Once considered to be a potential starter at defensive tackle, Coleman found his role lessened as the Sun Devils opened the 2012 season. Through the team's first six games, he registered just 15 total tackles and .5 sacks. But rather than allowing his frustrations spoil the potential for a breakout season, Coleman decided to buy in and committed himself to the team's goals and new ideals.
After earning his stripes in practice with a new attitude and a more consistent effort, Coleman once again saw his role grow, both on defense and offense, and was able to overcome a slow start to resemble more of the player Sun Devil fans expected to see when he first transferred to Arizona State.
Over the final seven games of the season, Coleman recorded 51 tackles, including three games of nine or more tackles, and 4.5 sacks. He had a career-high 10 tackles against USC and led the Sun Devils in tackles in its 62-28 drubbing of Navy in the Kraft Fighter Hunger Bowl in December.
For the season, Coleman registered 11 tackles for a loss, the fifth most on the team, making him one of five Sun Devils to record double-digit TFL numbers.
Coleman's strong finish in 2012 carried over into the team's offseason workouts as he continues to position himself for a special senior season.
Last Friday at the conclusion of practice, Head Coach Todd Graham announced the members of The Dirty Dozen, an honor given to the twelve players who demonstrated the greatest commitment to the team's offseason workout regimen with Strength and Conditioning Coach Shawn Griswold.
It came as very little surprise that Coleman was one of the 12 individuals recognized.
"It's been great. I'm probably in the best shape I've ever been in," said Coleman who's officially listed at 276 pounds. "It's definitely been a humbling experience. To be in that top 12, in front of your teammates, and be able to show off what you put in and have it pay off, is great."
Of course, it hasn't just been his efforts in the weight room with Griswold that has helped Coleman lean out and condition for the upcoming season. Over the summer, he and fellow defensive teammate Robert Nelson explored a couple other fitness practices, including hot yoga, which Coleman admits he's quickly warmed up to.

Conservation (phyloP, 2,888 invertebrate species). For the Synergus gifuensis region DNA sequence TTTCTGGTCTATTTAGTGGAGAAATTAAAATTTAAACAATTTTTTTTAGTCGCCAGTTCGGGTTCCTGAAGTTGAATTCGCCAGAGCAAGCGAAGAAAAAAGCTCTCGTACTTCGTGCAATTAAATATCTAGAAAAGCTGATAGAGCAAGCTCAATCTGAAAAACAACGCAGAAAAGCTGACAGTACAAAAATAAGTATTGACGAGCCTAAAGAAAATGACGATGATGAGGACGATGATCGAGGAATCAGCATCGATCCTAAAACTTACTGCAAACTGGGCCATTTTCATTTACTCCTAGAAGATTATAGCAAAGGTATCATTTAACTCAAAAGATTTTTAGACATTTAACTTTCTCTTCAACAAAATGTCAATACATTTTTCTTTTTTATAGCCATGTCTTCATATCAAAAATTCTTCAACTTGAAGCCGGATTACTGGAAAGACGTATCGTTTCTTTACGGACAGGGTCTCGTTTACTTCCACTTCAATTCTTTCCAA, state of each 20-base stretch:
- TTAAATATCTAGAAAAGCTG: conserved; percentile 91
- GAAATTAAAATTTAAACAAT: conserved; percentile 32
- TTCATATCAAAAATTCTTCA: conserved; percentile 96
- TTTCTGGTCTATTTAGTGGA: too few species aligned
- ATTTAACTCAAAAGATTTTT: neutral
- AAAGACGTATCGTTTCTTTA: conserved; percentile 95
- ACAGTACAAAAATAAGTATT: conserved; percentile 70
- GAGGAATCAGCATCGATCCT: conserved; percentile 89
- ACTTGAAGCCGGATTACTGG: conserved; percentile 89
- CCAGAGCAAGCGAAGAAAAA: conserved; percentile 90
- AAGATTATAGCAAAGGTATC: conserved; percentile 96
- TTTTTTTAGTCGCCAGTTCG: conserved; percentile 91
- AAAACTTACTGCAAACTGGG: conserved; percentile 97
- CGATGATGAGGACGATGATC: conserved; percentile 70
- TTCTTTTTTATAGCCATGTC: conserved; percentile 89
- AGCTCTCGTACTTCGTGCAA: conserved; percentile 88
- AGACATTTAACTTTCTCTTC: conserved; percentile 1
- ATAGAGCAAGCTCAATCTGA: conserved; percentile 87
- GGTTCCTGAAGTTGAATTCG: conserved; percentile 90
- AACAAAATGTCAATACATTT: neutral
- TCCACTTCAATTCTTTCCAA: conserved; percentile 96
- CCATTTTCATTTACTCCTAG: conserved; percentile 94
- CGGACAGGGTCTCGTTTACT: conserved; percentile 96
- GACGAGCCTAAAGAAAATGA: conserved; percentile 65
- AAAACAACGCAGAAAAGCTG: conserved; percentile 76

"We started going about three weeks before camp," he said. "We started a little late but I love it. It's like, light weights, and you see the girls doing it fine and then me and Robert are struggling. You're just dripping and tired and they've got you doing so many exercises and stretching. It's really helped.
"It's probably the best workout though, I think. It has me so flexible and now the heat is really like nothing because when you're doing hot yoga, it's really hot in there. During the season, I'm definitely going to keep doing it."
After playing at defensive end, and even fullback, last year, Coleman started fall camp at defensive tackle but has recently shifted back to end. Despite the constant position shuffling, he says he remains comfortable in the schemes regardless of the position.
"It's really not that hard because I've always bounced back and forth from position to position," commented Coleman. "I actually like it a little bit better than defensive tackle because you attack more and you're not really reading and there aren't too many moves. It's just straight and me versus him, so I kind of like it."
"However they want to use me, I'm just here to work. However they need me, I'm down for it."
Of course, being lined up at times with two All-Americans in Jaxon Hood and Will Sutton means that Coleman should get plenty of one-on-one looks this season, which he's excited about because he's also spent a great deal of time perfecting his go-to move on the line that has drawn praise from some of the linemen already in camp.
"I got a nice little shake, or spin move," he admitted with a smile. "I just try to get their weight going one way and then I might shake or spin back the other way. It's pretty awesome, I guess."
This season, Coleman will be playing for his third different defensive line coach in his three years at Arizona State in Jackie Shipp. And while he admits his newest coach has raised the intensity in practice, he's excited for the opportunity to learn and continue to grow.
"He's explosive," said Coleman with a laugh and some hesitation. "He's a hard coach but he's pushing us in the right direction. But yeah, he's definitely a tough coach.
"He holds us accountable for every small thing but it helps us. He's a really hard coach but you can tell that he really cares."
Through the first couple weeks of camp, Coleman still sees most of his practice reps with the second team defense but has his sights set on hopefully becoming a starter before the season begins. For someone who's played in 24 games as a Sun Devil, recorded 108 tackles (16 for a loss) and seven sacks, he says he still feels the pressure to perform at a higher level and hopes to shine in 2013.
"It's just trying to live up to those high expectations," he said. "Just be the best that I can; an All-American. The best player at my position. That's it."